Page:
First- Turn the grill on as high as she will go, close the lid and go in the house and watch a re-run of Gunsmoke. This should warm it up just about right.

Second- Toss the meat on the grill, hamburgers, hotdogs, Polish-dogs (I hope I spelled Polish correctly because it would be really funny if I spelled it polish like the stuff you put on shoes to make um really shinny. Kind of like Job in the Bible and going to work, you know your job. Some peoples cooking will suffer like Job* in the Bible but follow these directions and yours will not.

Third- Close the lid and leter cook.  Cook until smoke rolls out between the lid and the grill.

Fourth- Open lid put out flames, turn off grill put meat on platter and place on picnic table.

Fifth- Serve on paper plates NOTE: get the paper plates that are a buck 99 for a hundred. Its always hilarious to see who drops their food first.

Sixth- Wow this is a lot of steps. Make sure you have everything needed to top the meatKetchup, Mustard and onions, that is all you need—none of that sissy stuff like mushrooms, relish, Miracle Whip, pickles, lettuce or anything with the word sauce in it.

Seventh- Have plenty of white buns available—no whole wheat, rye, oat, rice or any of them other fake breads.

Eighth- Serve with cold pork and beans—open them with your pocket knife for effect or is it affect ?—and keep the chips coming.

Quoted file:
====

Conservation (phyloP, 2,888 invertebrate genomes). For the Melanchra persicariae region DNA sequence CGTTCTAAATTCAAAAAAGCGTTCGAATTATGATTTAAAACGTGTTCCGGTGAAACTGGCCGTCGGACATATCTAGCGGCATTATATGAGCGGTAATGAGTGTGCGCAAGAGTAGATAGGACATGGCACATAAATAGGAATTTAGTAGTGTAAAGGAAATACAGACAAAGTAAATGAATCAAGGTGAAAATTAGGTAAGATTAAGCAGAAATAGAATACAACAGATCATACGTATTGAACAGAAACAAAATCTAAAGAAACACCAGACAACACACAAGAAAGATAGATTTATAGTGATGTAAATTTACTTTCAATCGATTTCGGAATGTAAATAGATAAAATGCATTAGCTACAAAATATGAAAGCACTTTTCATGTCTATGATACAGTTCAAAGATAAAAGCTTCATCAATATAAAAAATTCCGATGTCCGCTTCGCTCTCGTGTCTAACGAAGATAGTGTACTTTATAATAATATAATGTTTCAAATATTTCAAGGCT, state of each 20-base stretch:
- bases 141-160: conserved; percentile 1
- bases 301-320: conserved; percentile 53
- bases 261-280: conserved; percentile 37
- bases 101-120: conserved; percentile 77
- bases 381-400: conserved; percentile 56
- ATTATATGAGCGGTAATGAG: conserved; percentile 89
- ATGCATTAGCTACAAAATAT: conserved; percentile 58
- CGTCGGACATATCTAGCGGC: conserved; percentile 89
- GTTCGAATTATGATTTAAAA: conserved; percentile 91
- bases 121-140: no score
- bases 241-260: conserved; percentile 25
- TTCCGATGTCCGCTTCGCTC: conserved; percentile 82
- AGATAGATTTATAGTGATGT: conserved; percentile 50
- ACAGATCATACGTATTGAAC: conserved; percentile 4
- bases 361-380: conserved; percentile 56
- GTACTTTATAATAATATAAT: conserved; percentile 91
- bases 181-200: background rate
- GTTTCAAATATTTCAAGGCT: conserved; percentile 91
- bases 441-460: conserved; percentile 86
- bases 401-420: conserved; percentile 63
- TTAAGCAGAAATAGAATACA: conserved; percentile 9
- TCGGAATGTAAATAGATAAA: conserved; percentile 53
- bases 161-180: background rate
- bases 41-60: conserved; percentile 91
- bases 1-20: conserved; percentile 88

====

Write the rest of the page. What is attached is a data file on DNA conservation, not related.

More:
Ninth- Drinks—any thing in a can

Tenth- Burp and ENJOY—Now wasnt that easy.

* Thanks Jan for reminding me about Job--now that guy had it tough- probably no barbeque at all.


(C) 2008  N.A. Waring

Wednesday, January 23, 2008

How To Make Tea

How To Make A Fine Cup Of Wyoming Tea !


By a truly revered Wyoming chef, or is it chief never can remember. Let’s call it the Chief Chef---Not really Wyoming Tea either, tea is grown in China or Japan or Alaska, somewhere far away. The tea we’re talking about here is brewed in Wyoming. Brewed is a fancy word for cooked up-as in cooking up some tea.


Before you start make sure you find some really good water, someone once told me that water makes the tea. I believe that would be right since dry tea tastes a bit like sawdust or dried spider legs .Without water it is sure hard to drink that stuff. Under no circumstances will a fine maker of tea use bottled water—tap water makes the tea just right. If you are camping use river water but boil it up good for awhile.


  1. Fill up the Tea Pot (that sounds kind of sissy like, from now on we shall refer to the tea pot as a kettle).
  2. Set your Tea Kettle (that’s better) on a heat source: Hot Plate, Camp Fire, Fireplace, Hot Spring, Truck Radiator, House Fire, Nuclear waste site, or some other hot place.
  3. When steam starts to come from the spout of the kettle—it’s ready for the tea.
  4. Make sure you have real tea—not stuff that is called tea but none of the ingredients listed are tea. The word Herbal should not be on the tea or even in your house for that mater.
  5. If you have loose tea (preferred) pour in about half of the box. If you have tea bags (sissy stuff) take about a half a box of them cut um open and dump in the water.
  6. Let boil for a while
  7. Poor into a brand new Champaign glass with a fancy W  embossed. (kidding) pour into cup and drink. Now that’s tasty.
  8. If you get a bunch of tea leaves/grounds on your teeth—lick and enjoy for a second time!


This and other great recipes can be found in Chef Neil Waring’s new cookbook—‘Cooking Stuff You Like To Eat’--$29.99 from used furniture stores, tire stores and flea markets everywhere you wanna live. Or $12.47 by mail order.